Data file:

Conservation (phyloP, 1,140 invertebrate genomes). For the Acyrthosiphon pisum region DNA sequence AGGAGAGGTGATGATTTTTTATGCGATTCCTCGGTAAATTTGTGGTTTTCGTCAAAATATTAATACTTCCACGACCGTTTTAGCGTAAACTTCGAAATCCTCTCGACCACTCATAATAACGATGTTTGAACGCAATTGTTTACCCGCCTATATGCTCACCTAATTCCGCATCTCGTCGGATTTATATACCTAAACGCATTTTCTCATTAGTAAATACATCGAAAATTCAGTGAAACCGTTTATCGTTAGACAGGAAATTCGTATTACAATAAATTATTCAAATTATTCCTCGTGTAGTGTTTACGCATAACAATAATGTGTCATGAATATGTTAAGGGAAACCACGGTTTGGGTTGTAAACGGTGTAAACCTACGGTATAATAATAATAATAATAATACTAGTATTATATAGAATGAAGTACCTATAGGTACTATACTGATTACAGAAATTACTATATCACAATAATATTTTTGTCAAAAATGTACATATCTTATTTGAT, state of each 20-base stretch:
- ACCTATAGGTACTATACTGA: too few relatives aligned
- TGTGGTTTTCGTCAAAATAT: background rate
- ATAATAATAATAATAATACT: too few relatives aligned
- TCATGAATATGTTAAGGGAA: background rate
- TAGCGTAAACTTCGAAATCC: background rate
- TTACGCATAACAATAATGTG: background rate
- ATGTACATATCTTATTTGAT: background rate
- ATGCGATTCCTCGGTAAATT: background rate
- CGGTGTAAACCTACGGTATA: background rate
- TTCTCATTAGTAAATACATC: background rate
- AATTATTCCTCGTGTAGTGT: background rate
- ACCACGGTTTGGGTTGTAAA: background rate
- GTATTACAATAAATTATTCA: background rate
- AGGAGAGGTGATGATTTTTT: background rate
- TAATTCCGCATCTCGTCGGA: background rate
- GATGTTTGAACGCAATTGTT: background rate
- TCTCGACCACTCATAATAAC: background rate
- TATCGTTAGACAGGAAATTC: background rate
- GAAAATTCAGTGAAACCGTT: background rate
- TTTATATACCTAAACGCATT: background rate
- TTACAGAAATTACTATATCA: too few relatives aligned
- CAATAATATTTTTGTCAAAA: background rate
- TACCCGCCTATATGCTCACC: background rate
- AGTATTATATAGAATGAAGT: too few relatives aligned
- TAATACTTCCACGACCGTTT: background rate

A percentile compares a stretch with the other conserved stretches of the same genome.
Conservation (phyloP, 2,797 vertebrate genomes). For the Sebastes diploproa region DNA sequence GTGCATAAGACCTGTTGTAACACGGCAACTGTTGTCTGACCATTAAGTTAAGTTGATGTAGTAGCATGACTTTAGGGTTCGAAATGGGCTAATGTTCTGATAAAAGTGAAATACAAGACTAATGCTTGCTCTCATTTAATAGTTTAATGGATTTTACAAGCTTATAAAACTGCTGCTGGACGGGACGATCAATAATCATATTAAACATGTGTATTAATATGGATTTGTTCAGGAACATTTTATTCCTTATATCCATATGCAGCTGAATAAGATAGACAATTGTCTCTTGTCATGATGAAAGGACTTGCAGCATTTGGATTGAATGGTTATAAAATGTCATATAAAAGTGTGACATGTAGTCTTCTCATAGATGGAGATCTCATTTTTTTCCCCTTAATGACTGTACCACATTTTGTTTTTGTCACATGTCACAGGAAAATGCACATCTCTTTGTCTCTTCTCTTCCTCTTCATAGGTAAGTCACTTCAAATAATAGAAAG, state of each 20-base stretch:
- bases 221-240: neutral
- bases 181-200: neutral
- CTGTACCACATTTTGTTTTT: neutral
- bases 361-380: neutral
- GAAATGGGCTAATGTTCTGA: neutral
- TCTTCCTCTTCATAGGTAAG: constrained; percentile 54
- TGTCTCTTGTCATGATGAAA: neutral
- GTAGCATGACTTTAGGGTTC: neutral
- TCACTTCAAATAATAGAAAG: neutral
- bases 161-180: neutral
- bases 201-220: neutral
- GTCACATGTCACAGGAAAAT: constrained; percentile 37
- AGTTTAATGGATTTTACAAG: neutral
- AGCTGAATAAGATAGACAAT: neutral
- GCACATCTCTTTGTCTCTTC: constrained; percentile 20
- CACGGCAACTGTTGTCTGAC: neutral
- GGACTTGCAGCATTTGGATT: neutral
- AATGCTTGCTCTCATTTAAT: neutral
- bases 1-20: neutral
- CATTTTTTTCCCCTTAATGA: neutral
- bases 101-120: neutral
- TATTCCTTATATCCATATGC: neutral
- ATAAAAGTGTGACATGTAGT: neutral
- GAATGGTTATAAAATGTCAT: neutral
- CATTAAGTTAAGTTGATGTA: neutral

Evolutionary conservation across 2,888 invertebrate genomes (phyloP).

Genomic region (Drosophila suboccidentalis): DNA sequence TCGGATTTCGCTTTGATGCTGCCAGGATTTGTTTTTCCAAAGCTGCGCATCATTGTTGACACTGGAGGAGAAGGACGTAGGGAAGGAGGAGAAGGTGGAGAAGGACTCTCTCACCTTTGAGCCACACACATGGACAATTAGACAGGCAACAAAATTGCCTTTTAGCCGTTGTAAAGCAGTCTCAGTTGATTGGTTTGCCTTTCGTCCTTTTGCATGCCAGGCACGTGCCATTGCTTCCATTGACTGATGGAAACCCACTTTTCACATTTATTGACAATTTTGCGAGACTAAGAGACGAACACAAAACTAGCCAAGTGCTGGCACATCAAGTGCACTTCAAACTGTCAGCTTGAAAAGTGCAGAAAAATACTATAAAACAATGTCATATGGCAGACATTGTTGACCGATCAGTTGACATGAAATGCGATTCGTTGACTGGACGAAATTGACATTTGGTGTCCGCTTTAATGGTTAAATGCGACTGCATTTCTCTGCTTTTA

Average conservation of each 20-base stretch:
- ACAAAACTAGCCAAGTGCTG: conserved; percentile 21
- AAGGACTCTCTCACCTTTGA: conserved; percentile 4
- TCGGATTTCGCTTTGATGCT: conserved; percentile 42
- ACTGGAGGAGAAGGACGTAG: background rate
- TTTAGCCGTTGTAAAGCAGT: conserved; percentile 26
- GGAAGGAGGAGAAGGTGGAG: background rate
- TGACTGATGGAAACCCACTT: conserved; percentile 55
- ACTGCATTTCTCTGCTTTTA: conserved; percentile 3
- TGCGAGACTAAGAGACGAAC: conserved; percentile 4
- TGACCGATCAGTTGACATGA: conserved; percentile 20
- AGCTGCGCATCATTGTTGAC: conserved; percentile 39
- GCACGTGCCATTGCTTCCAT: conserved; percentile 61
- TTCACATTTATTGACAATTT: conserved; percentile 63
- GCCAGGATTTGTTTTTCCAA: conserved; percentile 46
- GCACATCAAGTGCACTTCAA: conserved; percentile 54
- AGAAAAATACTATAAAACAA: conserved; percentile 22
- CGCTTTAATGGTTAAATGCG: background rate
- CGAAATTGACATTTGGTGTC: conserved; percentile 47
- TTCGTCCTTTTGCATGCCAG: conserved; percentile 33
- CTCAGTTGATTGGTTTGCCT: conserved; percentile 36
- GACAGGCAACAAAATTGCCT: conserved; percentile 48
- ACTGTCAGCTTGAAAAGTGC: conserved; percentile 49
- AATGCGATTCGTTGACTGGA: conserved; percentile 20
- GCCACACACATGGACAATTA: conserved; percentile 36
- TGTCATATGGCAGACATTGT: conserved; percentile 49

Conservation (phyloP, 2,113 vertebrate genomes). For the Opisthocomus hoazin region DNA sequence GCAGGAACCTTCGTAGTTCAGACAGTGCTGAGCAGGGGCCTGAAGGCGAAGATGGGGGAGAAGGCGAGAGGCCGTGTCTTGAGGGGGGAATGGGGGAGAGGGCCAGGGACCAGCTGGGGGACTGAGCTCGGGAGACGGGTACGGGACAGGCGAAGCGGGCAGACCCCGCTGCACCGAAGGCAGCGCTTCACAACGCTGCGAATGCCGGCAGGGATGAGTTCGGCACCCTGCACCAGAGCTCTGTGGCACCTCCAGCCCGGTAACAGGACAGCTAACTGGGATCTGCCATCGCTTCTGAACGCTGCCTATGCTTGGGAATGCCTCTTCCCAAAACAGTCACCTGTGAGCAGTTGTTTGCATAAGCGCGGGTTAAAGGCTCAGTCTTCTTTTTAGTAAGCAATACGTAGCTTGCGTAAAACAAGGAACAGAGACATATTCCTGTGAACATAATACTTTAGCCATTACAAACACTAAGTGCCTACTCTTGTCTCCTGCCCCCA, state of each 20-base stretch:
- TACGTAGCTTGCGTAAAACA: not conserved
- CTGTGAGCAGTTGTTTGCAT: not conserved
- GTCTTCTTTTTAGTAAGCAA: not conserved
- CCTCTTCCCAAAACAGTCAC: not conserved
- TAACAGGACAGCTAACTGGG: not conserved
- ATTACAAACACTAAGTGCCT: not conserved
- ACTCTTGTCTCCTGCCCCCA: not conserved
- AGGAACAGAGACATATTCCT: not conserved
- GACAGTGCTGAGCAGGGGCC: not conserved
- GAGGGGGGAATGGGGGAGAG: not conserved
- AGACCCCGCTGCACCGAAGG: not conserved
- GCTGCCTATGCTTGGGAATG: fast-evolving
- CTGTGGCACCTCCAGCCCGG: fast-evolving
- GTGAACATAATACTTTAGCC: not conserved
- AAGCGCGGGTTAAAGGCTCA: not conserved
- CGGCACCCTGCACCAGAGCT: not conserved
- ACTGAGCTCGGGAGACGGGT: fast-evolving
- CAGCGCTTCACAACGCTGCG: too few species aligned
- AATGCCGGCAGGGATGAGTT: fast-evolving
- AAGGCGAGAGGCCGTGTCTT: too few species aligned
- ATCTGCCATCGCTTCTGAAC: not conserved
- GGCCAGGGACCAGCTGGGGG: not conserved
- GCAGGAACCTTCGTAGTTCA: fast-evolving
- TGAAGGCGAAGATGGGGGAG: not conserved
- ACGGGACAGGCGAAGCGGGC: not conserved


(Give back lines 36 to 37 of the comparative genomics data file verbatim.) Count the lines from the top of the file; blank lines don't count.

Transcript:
- GTAGCATGACTTTAGGGTTC: neutral
- TCACTTCAAATAATAGAAAG: neutral